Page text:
The Grammarphobia Blog

Never forget! Never again!

Q: Since the Newtown tragedy, I’ve wanted to post “Never forget” on my Facebook page, but I couldn’t trace its origin. Can you help?

A: People have used the phrase “never forget” for hundreds of years. The earliest citation in the Oxford English Dictionary, for example, dates from 1647, and we expect that a thorough search would find examples that are centuries older.

But you’re obviously wondering about the use of the phrase as an interjection in reference to a mass killing. Many people believe “Never forget!” was first used this way in referring to the Holocaust.

We can’t confirm that, but we have found an example of that usage from soon after World War II. As part of Allied de-Nazification efforts, an exhibition entitled “Never Forget” opened on Sept. 14, 1946, in Vienna.

The United States Holocaust Memorial Museum has a photo on its website from the brochure for the exhibition, with the words “Never forget!” in German: Niemals vergessen!

The website of the Austrian National Library says the exhibition, seen by 840,000 people, was organized by the graphic artist Victor Theodor Slama at the suggestion of the Soviet Union.

Also in 1946, the writer Howard Fast and the artist William Gropper published a book about the Holocaust entitled Never to Forget: The Battle of the Warsaw Ghetto.

Since then, the interjection “Never forget!” has been used often in reference to other genocides and mass killings, though most of the examples we’ve found date from the last couple of decades, especially since 9/11.

A June 25, 2005, headline in the New York Times, for example, describes the feelings of students who had to flee Stuyvesant High School as the nearby Twin Towers burned: “For This Class, ‘Remember When’ Mingles With ‘Never Forget.’ ”

“Never again!” is another phrase that’s often used in reference to the Holocaust and other atrocities. But when it was first used as an interjection in the 19th century, the phrase had nothing to do with genocides and massacres.

The OED’s earliest published reference to the phrase as an interjection is from The Pickwick Papers (1837), Charles Dickens’s first novel. The phrase appears twice in this exchange between a husband and his dying wife:

“Rouse yourself, my dear girl. Pray, pray do. You will revive yet.”

“Never again, George; never again.”

But when was the phrase first used in its genocidal sense?

The historian Raul Hilberg, a Holocaust scholar, has said prisoners at the Buchenwald concentration camp put up signs reading “never again” in many languages after they were freed by the Allies, but we’re not convinced.

Hilberg made his comments in an interview with the journal Logos shortly before his death in 2007, but he didn’t mention the signs in his three-volume history of the Holocaust, The Destruction of the European Jews (1961).

The earliest use of the phrase in reference to the Holocaust, according to the Yale Book of Quotations, is in Mein Kampf, a 1961 documentary about the Holocaust by the German-born Swedish director Erwin Leiser.

In the documentary, originally entitled Den Blodiga Tiden (Swedish for The Bloody Time), the narrator says at the end: “It must never happen again—never again.”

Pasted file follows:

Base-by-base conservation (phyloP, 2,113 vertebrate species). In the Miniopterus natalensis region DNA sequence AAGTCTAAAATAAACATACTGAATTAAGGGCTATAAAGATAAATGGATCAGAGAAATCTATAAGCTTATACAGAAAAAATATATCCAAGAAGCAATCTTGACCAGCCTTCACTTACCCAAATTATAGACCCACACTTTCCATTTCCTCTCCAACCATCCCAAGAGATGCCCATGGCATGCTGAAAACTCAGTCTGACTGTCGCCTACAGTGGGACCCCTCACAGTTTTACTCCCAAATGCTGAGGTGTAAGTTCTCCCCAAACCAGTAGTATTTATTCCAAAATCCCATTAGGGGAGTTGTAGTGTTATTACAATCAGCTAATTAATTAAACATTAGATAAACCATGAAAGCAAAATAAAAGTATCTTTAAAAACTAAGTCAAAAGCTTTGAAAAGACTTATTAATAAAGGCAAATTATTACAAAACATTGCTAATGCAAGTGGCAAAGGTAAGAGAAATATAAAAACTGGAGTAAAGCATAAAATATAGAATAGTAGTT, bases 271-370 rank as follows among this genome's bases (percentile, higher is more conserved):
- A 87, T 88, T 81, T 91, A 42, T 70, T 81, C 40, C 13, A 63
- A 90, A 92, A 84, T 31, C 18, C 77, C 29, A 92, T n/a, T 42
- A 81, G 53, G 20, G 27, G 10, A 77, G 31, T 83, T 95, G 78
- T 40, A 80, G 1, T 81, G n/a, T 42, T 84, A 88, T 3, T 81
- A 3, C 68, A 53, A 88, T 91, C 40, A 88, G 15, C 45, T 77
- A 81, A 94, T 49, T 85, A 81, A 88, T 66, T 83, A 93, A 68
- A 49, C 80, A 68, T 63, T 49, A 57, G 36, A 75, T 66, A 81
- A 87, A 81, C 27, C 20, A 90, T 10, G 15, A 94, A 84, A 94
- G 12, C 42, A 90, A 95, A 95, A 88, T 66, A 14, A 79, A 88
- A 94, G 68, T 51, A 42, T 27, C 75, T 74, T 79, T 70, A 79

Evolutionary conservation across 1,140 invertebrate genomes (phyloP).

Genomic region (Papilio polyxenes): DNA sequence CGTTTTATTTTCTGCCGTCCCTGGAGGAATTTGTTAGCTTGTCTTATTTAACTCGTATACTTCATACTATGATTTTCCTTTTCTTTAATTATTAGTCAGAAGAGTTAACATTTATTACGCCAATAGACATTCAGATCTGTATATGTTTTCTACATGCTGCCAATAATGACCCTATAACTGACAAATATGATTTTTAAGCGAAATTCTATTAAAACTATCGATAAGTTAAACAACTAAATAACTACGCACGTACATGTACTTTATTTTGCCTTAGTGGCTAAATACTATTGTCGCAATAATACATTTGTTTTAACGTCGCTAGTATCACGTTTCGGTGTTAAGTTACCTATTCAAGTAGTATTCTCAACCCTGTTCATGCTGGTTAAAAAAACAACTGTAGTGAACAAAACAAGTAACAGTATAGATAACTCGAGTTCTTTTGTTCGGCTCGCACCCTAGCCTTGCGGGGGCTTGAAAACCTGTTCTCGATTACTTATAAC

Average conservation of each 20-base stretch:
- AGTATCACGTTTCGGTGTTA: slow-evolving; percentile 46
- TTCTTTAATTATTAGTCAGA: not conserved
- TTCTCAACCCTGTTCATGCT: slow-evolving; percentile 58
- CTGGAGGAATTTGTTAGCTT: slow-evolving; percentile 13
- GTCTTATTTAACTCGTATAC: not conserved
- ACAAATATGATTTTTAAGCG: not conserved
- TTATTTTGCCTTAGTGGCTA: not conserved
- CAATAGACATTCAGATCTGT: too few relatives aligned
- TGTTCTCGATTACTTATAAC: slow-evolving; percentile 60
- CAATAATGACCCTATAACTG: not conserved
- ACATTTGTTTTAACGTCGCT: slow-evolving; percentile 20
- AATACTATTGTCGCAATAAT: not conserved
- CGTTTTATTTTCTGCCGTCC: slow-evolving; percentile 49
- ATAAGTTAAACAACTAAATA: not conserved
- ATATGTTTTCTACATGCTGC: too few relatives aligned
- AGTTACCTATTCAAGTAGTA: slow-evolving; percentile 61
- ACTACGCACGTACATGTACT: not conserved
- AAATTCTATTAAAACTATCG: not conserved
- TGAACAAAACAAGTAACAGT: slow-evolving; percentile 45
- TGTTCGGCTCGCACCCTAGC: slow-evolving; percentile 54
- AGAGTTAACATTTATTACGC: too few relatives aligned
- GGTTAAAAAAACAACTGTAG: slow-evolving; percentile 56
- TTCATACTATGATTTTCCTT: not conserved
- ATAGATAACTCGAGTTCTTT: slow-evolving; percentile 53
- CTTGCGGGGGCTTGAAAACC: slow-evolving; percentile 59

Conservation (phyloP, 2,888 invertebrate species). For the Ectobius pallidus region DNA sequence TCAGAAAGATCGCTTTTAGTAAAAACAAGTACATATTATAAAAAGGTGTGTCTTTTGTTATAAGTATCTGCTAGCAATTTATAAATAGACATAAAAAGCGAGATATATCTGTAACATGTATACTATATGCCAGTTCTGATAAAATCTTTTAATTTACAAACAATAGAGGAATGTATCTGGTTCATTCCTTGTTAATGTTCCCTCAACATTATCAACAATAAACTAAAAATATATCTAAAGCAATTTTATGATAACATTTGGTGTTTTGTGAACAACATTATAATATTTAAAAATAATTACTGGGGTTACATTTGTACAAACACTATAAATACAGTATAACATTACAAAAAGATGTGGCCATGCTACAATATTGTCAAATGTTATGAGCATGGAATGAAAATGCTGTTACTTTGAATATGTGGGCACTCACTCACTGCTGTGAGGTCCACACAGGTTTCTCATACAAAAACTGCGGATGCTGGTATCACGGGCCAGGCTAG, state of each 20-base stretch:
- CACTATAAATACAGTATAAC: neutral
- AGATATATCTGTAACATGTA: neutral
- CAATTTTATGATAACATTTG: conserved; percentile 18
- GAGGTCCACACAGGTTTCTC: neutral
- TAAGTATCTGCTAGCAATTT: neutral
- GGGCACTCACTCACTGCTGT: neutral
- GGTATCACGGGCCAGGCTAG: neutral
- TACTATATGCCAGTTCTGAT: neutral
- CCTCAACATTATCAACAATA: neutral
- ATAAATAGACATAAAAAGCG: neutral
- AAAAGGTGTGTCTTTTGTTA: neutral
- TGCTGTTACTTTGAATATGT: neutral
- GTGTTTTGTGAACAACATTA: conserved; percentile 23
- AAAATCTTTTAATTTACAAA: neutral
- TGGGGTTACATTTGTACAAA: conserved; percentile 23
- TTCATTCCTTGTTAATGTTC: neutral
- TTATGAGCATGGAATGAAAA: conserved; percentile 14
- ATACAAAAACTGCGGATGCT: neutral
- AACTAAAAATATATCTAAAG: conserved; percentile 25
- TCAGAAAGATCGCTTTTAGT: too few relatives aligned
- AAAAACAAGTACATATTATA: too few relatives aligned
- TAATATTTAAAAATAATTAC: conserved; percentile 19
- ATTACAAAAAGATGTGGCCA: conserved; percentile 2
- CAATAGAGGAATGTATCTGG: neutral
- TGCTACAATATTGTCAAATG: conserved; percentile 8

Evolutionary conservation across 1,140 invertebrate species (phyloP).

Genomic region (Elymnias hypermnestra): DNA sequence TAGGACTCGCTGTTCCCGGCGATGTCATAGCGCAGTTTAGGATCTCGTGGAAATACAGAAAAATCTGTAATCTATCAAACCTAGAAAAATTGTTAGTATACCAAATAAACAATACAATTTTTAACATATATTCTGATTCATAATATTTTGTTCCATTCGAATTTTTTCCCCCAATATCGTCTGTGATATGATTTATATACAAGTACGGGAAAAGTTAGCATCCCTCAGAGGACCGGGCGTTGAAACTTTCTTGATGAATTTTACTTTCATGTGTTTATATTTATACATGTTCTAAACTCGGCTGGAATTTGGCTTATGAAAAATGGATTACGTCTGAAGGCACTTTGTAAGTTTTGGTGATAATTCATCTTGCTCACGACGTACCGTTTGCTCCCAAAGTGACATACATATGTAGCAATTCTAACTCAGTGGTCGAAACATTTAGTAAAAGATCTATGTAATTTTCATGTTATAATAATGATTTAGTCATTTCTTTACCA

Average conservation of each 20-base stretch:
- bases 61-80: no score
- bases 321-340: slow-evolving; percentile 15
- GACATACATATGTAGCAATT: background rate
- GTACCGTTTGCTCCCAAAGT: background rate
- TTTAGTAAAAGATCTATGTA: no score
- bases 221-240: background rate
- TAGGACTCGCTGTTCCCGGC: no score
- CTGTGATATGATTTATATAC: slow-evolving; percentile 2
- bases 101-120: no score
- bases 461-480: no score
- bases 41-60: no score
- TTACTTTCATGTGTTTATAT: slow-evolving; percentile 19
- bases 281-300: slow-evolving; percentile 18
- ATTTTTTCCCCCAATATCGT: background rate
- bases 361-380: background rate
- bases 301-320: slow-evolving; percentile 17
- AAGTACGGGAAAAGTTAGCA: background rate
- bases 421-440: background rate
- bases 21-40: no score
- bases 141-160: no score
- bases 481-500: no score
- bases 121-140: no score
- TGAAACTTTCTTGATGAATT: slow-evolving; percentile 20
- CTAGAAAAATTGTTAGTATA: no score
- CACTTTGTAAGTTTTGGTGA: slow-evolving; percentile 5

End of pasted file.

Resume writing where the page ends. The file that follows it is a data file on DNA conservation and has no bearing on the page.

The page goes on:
The phrase also became the slogan of the militant Jewish Defense League, which was founded by Rabbi Meir Kahane in 1968. Kahane was shot to death in 1990.

The word “holocaust” has an interesting etymology. When it first showed up in English in the early 1300s, a “holocaust” was a “sacrifice wholly consumed by fire; a whole burnt offering,” according to the OED. The earliest citations were in reference to biblical sacrifices.

In the early 1700s, the word (from the Greek holokaustos, burnt whole) took on the sense of a great slaughter or massacre, initially by fire but later by war, rioting, and other means.

By the early 1940s, the word was being used to describe the mass murder of Jews by the Nazis.

It wasn’t until the 1950s, however, that the phrase “the Holocaust” (with the “H” capitalized) was used in reference to this Nazi genocide. Here’s how the OED describes the evolution of this new usage:

“The specific application was introduced by historians during the 1950s, probably as an equivalent to Hebrew hurban and shoah ‘catastrophe’ (used in the same sense); but it had been foreshadowed by contemporary references to the Nazi atrocities as a ‘holocaust.’ ”  

The earliest contemporary reference in the OED is from the Dec. 5, 1942, issue of the News Chronicle in London:

“Holocaust…. Nothing else in Hitler’s record is comparable to his treatment of the Jews. … The word has gone forth that … the Jewish peoples are to be exterminated. … The conscience of humanity stands aghast.”

We couldn’t find a more complete example of the News Chronicle citation elsewhere, but here’s an OED reference from a March 23, 1943, debate in the House of Lords:

“The Nazis go on killing …. If this rule could be relaxed, some hundreds, and possibly a few thousands, might be enabled to escape from this holocaust.”

The earliest Oxford examples of the phrase “the Holocaust” appear in 1957 issues of the Yad Vashem Journal. (Yad Vashem is a memorial, museum, and research center in Israel devoted to the Holocaust.)

A heading in the April 1957 issue of the journal refers to “Research on the Holocaust Period.” An article in the July issue says, “The Inquisition, for example, is not the same as the Holocaust.” (We’ve expanded on the second citation.)

Check out our books about the English language